The suggestion that an additional factor might exist was made by Dr Paul Owren (1905-1990), a Norwegian physician, during his investigations into the bleeding tendency of a lady called Mary (1914-2002). She had suffered from nosebleeds and menorrhagia (excessive menstrual blood loss) for most her life, and was found to have a prolonged prothrombin time, suggesting either vitamin K deficiency or chronic liver disease leading to prothrombin deficiency. However, neither were the case, and Owren demonstrated this by correcting the abnormality with plasma from which prothrombin had been removed. Using Mary's serum as index, he found that the "missing" factor, which he labeled V (I-IV having been used in Morawitz' model), had particular characteristics. Most investigations were performed during the Second World War, and while Owren published his results in Norway in 1944, he could not publish them internationally until the war was over. They appeared finally in The Lancet in 1947.[2][1]

The possibility of an extra coagulation factor was initially resisted on methodological grounds by Drs Armand Quick and Walter Seegers, both world authorities in coagulation. Confirmatory studies from other groups led to their final approval several years later.[1]

Owner initially felt that factor V (labile factor or proaccelerin) activated another factor, which he named VI. VI was the factor that accelerated the conversion from prothrombin to thrombin. It was later discovered that factor V was "converted" (activated) by thrombin itself, and later still that factor VI was simply the activated form of factor V.[1]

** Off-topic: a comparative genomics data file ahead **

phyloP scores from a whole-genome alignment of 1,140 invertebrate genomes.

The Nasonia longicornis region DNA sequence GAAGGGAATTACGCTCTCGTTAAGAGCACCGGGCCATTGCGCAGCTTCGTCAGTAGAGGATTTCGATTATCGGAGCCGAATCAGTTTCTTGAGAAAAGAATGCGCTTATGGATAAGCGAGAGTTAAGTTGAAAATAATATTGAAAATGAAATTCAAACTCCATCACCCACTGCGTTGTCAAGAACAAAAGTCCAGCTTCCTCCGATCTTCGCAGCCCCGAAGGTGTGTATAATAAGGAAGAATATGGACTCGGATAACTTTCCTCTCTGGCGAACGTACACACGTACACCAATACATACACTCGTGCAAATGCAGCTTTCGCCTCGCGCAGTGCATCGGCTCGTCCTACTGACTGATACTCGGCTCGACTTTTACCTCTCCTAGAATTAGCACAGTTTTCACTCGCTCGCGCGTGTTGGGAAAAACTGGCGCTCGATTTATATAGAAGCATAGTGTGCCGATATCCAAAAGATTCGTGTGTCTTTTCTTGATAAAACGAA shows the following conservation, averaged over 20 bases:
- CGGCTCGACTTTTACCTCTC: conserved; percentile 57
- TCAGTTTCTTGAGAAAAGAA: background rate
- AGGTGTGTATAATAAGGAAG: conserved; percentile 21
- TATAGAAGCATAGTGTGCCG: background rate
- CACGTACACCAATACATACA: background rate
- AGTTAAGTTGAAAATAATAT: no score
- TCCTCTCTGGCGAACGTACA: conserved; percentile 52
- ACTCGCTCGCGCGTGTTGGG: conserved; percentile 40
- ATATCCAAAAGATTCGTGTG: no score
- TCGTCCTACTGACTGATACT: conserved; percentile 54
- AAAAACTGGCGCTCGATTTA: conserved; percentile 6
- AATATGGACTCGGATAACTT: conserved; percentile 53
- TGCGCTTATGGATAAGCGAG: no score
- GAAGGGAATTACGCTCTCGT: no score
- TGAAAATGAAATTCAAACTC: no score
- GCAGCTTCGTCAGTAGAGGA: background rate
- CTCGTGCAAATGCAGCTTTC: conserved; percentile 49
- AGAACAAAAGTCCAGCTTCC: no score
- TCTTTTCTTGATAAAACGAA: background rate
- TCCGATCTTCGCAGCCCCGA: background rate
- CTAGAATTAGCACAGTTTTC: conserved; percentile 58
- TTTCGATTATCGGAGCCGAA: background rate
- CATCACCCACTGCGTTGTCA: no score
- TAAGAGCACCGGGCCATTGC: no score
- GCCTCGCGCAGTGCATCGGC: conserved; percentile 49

The complete amino acid sequence of the protein was published in 1987.[3] In 1994 factor V Leiden, resistant to inactivation by protein C, was described; this abnormality is the most common genetic cause for thrombosis.[4]

References

  1. ^ a b c d Stormorken H (2003). "The discovery of factor V: a tricky clotting factor". J. Thromb. Haemost. 1 (2): 206-13. PMID 12871488.
  2. ^ Owren, PA (1947). "Parahaemophilia. Haemorrhagic diathesis due to absence of a previously unknown clotting factor.". Lancet 1: 446-51.
  3. ^ Jenny RJ, Pittman DD, Toole JJ, et al (1987). "Complete cDNA and derived amino acid sequence of human factor V". Proc. Natl. Acad. Sci. U.S.A. 84 (14): 4846-50. PMID 3110773.
  4. ^ Bertina RM, Koeleman BP, Koster T, et al (1994). "Mutation in blood coagulation factor V associated with resistance to activated protein C". Nature 369 (6475): 64-7. doi:10.1038/369064a0. PMID 8164741.

Further reading

  • Hooper WC, De Staercke C (2006). "The relationship between FV Leiden and pulmonary embolism.". Respir. Res. 3: 8. PMID 11806843.
  • Schrijver I, Houissa-Kastally R, Jones CD, et al. (2002). "Novel factor V C2-domain mutation (R2074H) in two families with factor V deficiency and bleeding.". Thromb. Haemost. 87 (2): 294-9. PMID 11858490.
  • Mann KG, Kalafatis M (2003). "Factor V: a combination of Dr Jekyll and Mr Hyde.". Blood 101 (1): 20-30. doi:10.1182/blood-2002-01-0290. PMID 12393635.
  • Duga S, Asselta R, Tenchini ML (2005). "Coagulation factor V.". Int. J. Biochem. Cell Biol. 36 (8): 1393-9. doi:10.1016/j.biocel.2003.08.002. PMID 15147718.
  • Andreassi MG, Botto N, Maffei S (2006). "Factor V Leiden, prothrombin G20210A substitution and hormone therapy: indications for molecular screening.". Clin. Chem. Lab. Med. 44 (5): 514-21. doi:10.1515/CCLM.2006.103. PMID 16681418.
  • Du X (2007). "Signaling and regulation of the platelet glycoprotein Ib-IX-V complex.". Curr. Opin. Hematol. 14 (3): 262-9. doi:10.1097/MOH.0b013e3280dce51a. PMID 17414217.
 
This article is licensed under the GNU Free Documentation License. It uses material from the Wikipedia article "Factor_V". A list of authors is available in Wikipedia.